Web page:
In 1840, Sarah Lockwood Pardee was born to wealthy carriage manufacturer Leonard Pardee and his wife Sarah Burns in New Haven, Connecticut. Sarah wanted for nothing, enjoying the best education money could buy at some of the finest private schools in the country. She spoke four languages, played the piano beautifully, and soon became known as the “Belle of New Haven”. Basically, she had more talent in her twenties than most of us will ever achieve in our lifetime, because we were all too busy watching YouTube videos of cats. Her charmed life appeared to go from strength to strength when, in 1862, she married the affluent gun magnate William Wirt Winchester. He was the son of Oliver Fisher Winchester, better known as the Lieutenant Governor of Connecticut and mastermind behind the famous Winchester repeating rifle. After all, what could be better than marrying a man who always had tickets to the gun show?
Their life together was like a fairy tale, full of romance, opulence, and waspy dinners with New England’s elite. That was until 1866, when their infant daughter Annie tragically died of the childhood disease marasmus. And no, Marasmus is not some hip indie band, it’s a debilitating form of severe malnutrition. The couple were devastated, and Mrs Winchester swiftly fell into a deep depression that she never fully recovered from. In March of 1881, just fifteen years later, tragedy struck again when her husband died of tuberculosis. Having lost all of her immediate family in one fell swoop, Mrs Winchester’s grief led her into the arms of a spiritualist. Living proof that it is delusion, not love, that conquers all.
According to tabloid newspapers of the time, the most reliable news source on earth, Mrs Winchester consulted a Boston medium, who supposedly channelled her late husband and informed her that her family and fortune were being haunted by the spirits of American Indians, Civil War soldiers, and anyone who had been killed with a Winchester rifle. The medium then went on to claim that it was these spirits who had been responsible for the untimely deaths of her daughter and husband. This is the part of gun ownership the NRA fail to tell you about; the part where you get eternally harassed by the angry ghosts of gun crime victims. Bet that .44 Magnum doesn’t seem so glamorous now. The medium told her that the only way to escape the same fate was to travel West and appease the spirits by continuously building a house for them. So, in a sort of reverse Poltergeist, rather than removing the house, Mrs Winchester had to create one.
Now bear in mind that being the widow of one of the wealthiest men in the 19th century had its advantages. One of these being that, on William Winchester’s death, Sarah inherited more than $20 million and nearly 50% of shares in the Winchester Repeating Arms Company, which in turn provided her with a daily income of approximately $1,000 per day. In 2013, that would be the equivalent of earning about $23,000 per day. In short, she was the most successful accidental gold-digger to have ever lived. It was this inheritance that eventually allowed her to create the bizarrely impressive Winchester Mystery House, an architectural reflection of her own fractured psyche.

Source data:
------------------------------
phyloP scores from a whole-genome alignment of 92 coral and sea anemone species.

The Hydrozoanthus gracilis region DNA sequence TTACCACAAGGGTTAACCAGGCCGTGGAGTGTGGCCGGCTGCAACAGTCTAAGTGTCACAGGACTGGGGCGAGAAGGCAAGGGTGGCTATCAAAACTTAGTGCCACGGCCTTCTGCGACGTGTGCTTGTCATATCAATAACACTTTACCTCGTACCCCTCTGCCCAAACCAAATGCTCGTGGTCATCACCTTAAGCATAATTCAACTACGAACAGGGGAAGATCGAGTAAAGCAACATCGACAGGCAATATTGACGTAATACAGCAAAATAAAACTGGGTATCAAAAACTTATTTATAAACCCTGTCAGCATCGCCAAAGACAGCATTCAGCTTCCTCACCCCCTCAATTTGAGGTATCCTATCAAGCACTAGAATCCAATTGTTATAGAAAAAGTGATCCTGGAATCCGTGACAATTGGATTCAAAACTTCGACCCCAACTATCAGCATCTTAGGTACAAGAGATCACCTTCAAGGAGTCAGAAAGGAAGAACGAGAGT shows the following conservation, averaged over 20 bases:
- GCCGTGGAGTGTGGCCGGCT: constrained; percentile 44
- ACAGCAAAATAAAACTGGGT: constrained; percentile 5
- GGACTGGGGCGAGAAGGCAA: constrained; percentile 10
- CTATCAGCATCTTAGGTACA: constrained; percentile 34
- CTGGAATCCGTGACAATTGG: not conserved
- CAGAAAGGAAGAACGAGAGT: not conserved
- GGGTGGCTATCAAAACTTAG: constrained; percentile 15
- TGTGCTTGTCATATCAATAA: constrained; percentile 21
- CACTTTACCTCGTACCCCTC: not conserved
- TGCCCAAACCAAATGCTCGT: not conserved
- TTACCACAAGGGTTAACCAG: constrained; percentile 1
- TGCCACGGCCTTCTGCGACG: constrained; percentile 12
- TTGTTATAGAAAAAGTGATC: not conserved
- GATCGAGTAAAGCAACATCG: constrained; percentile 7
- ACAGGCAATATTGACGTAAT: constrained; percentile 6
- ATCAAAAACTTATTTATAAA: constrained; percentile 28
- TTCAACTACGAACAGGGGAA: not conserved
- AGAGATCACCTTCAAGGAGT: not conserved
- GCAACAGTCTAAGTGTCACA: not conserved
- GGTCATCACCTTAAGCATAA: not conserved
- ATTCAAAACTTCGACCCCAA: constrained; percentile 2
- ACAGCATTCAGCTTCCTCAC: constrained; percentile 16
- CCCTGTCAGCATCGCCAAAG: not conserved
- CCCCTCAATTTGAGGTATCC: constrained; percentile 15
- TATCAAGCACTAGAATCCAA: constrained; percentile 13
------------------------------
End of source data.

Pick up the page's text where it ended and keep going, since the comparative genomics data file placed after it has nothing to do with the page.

In 1884, she purchased an unfinished farmhouse just 3 miles west of San Jose, California and spent the next 38 years continuously constructing her retirement home for the recently deceased. By the turn of the century, this modest eight-room cottage had grown into a colossal seven-story Queen Anne Style Victorian mansion, covering over six acres of land and surrounded by a further 161 acres of farmland. She did not use an architect and never had blueprints drawn up for the property, instead choosing to add to it in a haphazard fashion depending on her moods and whims. This resulted in numerous oddities, such as doors and stairs that lead to nowhere, windows that overlook other rooms, and staircases with odd-sized steps. With her financial freedom, Mrs Winchester was able to accommodate any luxurious fancy that popped into her head, but these frequent additions were rarely to satisfy her.
According to local accounts, neighbours would regularly hear someone in the house ringing a bell at midnight, and then again at 2am. These were the exact times of the arrival and departure of spirits, according to ghost lore of the time. What those ghosts do in those two hours remains a mystery, although I’d like to imagine that they spend their time pushing drunken people down the stairs of various fashionable nightclubs. Every night, it was said that Mrs Winchester would head to the Blue Room or Seancé Room at the centre of the house to commune with the spirits. This room consisted simply of a cabinet, a table with a pen and papers, a closet, and a planchette board, which was used to transmit messages between our realm and that of Casper the Interior Decorator/Ghost. On these occasions, she would don one of 13 specially coloured robes and receive guidance from the spirits on how best to continue her bewildering construction.